|THE WALKING DEAD No. 130, August 2014|
Featuring a wonderfully tense and nerve-wracking beginning, as an imprisoned Negan unsuccessfully attempts to convince Magna and her group that he is being tortured by Rick, and then a fantastically chilling scene depicting Marco and Ken hiding from a horde of zombies in a somewhat waterlogged ditch, “There Were Whispers And I Was Afraid” bears all the hallmarks of a genuine return to form for writer Robert Kirkman. Certainly the majority of this comic’s 71,885 readers in August 2014 must have momentarily stopped breathing when it fleetingly looked as if the former leader of the Saviours was about to be released upon the unsuspecting inhabitants of Alexandria. Whilst a similar number must also have been temporarily numbed by the suggestion that the Undead could actually communicate with one another; “Where they go?” “Don’t Know. Keep Moving.” “Okay.”
Frustratingly however, no sooner have the roamers passed their prey by and the ‘talking dead’ shambled out of earshot, than this title (once again) disappointingly focuses all of its attention upon the day-to-day mundane struggles of life in a post-apocalyptic world. A move on behalf of the series’ creator which undoubtedly prevents any excitement to be had from the book’s remaining two-thirds.
Admittedly the American author’s cliff-hanger ending, which involves a semi-conscious Marco ranting about hiding inside “a barn on a hill” surrounded by “so many” zombies who “were speaking” is particularly well-written. But in order to reach this potentially cataclysmic conclusion any perusing bibliophile must first wade through a tediously tiresome account of Carl and his father making their way to the Hilltop colony by cart, and then an even more wearisome five-page sequence simply showing Maggie and Grimes walking up to Miss Greene’s house in order for Rick to see Glenn’s child Hershel Junior.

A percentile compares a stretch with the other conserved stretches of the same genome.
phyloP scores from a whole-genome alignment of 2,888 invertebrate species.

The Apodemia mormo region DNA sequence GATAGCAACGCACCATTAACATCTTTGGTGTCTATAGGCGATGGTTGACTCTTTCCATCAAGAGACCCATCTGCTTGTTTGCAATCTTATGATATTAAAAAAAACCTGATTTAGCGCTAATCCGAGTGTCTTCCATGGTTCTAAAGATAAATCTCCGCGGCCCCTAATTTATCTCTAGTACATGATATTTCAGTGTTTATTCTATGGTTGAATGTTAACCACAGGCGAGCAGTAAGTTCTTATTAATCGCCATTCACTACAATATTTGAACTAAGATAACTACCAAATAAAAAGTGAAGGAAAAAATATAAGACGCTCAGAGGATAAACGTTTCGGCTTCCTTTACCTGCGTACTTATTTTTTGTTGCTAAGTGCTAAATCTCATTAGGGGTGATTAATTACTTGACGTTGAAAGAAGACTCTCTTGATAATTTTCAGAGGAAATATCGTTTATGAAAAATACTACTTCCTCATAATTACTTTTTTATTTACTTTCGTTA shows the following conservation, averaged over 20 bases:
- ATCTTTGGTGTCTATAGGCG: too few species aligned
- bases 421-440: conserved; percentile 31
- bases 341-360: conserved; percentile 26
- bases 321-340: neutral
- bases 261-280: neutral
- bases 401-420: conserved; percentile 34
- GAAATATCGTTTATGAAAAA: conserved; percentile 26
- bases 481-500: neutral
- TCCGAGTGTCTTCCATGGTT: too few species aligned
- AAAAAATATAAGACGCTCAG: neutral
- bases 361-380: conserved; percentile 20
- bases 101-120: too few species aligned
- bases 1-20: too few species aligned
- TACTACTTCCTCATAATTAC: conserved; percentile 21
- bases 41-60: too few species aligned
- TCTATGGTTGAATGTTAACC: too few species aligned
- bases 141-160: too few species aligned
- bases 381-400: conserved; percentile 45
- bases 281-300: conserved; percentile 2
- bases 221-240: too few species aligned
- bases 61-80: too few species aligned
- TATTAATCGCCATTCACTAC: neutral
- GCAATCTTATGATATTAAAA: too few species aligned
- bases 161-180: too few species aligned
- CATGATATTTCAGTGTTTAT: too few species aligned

Luckily artist Charlie Adlard is able to imbue Issue One Hundred and Thirty of “The Walking Dead” with some additional moments of interest, courtesy of some ‘stand-out’ panels. The British penciller’s drawings of a long-haired, grizzled Negan, wide-eyed and supposedly terrified “even [at] the sound of his name…” genuinely shows just how good the Shrewsbury-born illustrator can be when sketching facial expressions, and this skill fortunately holds him in good stead throughout Kirkman’s lack-lustre and dialogue-heavy script.
|Writer: Robert Kirkman, Penciller: Charlie Adlard, and Inker: Stefano Gaudiano|